Articles | Volume 9, issue 4
Clim. Past, 9, 1645–1665, 2013
Clim. Past, 9, 1645–1665, 2013

Research article 29 Jul 2013

Research article | 29 Jul 2013

Caspian sea-level changes during the last millennium: historical and geological evidence from the south Caspian Sea

A. Naderi Beni1, H. Lahijani2, R. Mousavi Harami1, K. Arpe3,4, S. A. G. Leroy4, N. Marriner5, M. Berberian6, V. Andrieu-Ponel7, M. Djamali7, A. Mahboubi1, and P. J. Reimer8 A. Naderi Beni et al.
  • 1Geology Department, Faculty of Science, Ferdowsi University of Mashhad, Mashhad, Iran
  • 2Marine Geology Department, Iranian National Institute for Oceanography (INIO), Tehran, Iran
  • 3Max Planck Institute for Meteorology, Hamburg, Germany
  • 4Institute for the Environment, Brunel University, UB8 3PH Uxbridge, London, UK
  • 5Aix-Marseille Université, CNRS, CEREGE, UMR6635 – IRD, CEREGE, UMR161 – Collège de France, CEREGE, 13545 Aix en Provence cedex 4, France
  • 6School of Mathematics, Science, and Technology, Ocean County College, Toms River, NJ 08754-2001, USA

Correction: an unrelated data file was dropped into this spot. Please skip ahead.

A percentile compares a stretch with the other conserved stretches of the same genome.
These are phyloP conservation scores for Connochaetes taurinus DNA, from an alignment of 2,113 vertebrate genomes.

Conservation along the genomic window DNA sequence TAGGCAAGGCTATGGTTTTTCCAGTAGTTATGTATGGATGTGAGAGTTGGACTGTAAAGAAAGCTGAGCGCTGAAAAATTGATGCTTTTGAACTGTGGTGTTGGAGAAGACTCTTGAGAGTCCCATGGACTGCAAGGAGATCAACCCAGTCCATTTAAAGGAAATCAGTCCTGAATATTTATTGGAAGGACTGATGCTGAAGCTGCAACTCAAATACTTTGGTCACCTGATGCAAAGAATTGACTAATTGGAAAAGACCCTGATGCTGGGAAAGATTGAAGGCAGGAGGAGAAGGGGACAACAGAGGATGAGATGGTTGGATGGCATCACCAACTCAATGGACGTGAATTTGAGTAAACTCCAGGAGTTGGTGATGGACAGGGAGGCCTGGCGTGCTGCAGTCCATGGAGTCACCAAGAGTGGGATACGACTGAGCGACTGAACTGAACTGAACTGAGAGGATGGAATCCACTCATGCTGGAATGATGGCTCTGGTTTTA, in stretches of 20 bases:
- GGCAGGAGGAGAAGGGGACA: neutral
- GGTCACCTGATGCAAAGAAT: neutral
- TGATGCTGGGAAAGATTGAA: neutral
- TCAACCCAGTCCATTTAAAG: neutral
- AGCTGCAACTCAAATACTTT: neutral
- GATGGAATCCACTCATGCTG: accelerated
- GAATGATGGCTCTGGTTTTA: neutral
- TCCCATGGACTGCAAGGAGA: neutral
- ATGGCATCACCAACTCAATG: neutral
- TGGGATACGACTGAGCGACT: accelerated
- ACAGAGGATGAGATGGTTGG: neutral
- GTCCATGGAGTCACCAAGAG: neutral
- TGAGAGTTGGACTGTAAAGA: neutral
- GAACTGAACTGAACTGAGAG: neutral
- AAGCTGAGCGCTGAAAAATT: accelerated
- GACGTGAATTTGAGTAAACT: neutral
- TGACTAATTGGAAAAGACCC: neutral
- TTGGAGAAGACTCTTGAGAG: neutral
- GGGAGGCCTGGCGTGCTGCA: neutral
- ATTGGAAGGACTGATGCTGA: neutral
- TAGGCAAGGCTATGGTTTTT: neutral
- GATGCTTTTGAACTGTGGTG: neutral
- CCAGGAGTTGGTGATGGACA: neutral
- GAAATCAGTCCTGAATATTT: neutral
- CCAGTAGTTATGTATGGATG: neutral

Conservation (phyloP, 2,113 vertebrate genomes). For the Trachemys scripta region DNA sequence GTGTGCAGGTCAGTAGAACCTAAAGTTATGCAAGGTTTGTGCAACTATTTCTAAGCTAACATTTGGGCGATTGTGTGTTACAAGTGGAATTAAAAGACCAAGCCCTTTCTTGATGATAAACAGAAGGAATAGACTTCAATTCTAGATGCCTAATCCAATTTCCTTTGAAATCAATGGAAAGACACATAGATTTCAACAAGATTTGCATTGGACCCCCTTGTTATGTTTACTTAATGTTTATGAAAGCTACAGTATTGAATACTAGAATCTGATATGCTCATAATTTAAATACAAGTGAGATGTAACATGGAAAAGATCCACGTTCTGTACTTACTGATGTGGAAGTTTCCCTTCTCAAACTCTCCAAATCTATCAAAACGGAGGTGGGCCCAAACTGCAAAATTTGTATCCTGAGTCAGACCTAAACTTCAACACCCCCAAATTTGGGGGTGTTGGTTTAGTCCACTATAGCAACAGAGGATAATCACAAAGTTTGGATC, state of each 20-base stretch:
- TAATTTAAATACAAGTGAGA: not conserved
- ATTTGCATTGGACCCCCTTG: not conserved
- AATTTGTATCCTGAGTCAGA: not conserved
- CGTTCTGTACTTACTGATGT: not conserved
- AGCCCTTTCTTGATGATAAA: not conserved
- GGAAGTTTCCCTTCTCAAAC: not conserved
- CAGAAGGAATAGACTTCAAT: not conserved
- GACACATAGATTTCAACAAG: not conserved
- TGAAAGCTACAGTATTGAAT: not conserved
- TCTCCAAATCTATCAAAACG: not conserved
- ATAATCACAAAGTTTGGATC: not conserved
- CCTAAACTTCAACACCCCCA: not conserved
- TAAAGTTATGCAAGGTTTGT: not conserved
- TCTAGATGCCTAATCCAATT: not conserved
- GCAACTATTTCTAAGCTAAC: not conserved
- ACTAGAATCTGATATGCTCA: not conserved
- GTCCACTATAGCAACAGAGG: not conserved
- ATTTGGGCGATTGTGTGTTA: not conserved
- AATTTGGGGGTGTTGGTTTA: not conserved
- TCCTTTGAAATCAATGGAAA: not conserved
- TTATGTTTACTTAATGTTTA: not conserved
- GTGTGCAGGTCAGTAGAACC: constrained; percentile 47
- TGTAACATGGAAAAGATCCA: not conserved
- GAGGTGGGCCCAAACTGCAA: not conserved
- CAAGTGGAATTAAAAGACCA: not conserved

• 7Institut Méditerranéen de Biodiversité et d'Ecologie UMR7263 CNRS/Aix-Marseille Université – Europôle Méditerranéen de l'Arbois – Pavillon Villemin – BP 80, 13545 Aix-en-Provence Cedex 04, France
  • 8School of Geography, Archaeology and Palaeoecology, Queen's University Belfast, Belfast, BT7 1NN, Northern Ireland, UK

Abstract. Historical literature may constitute a valuable source of information to reconstruct sea-level changes. Here, historical documents and geological records have been combined to reconstruct Caspian sea-level (CSL) changes during the last millennium. In addition to a comprehensive literature review, new data from two short sediment cores were obtained from the south-eastern Caspian coast to identify coastal change driven by water-level changes and to compare the results with other geological and historical findings. The overall results indicate a high-stand during the Little Ice Age, up to −21 m (and extra rises due to manmade river avulsion), with a −28 m low-stand during the Medieval Climate Anomaly, while presently the CSL stands at −26.5 m. A comparison of the CSL curve with other lake systems and proxy records suggests that the main sea-level oscillations are essentially paced by solar irradiance. Although the major controller of the long-term CSL changes is driven by climatological factors, the seismicity of the basin creates local changes in base level. These local base-level changes should be considered in any CSL reconstruction.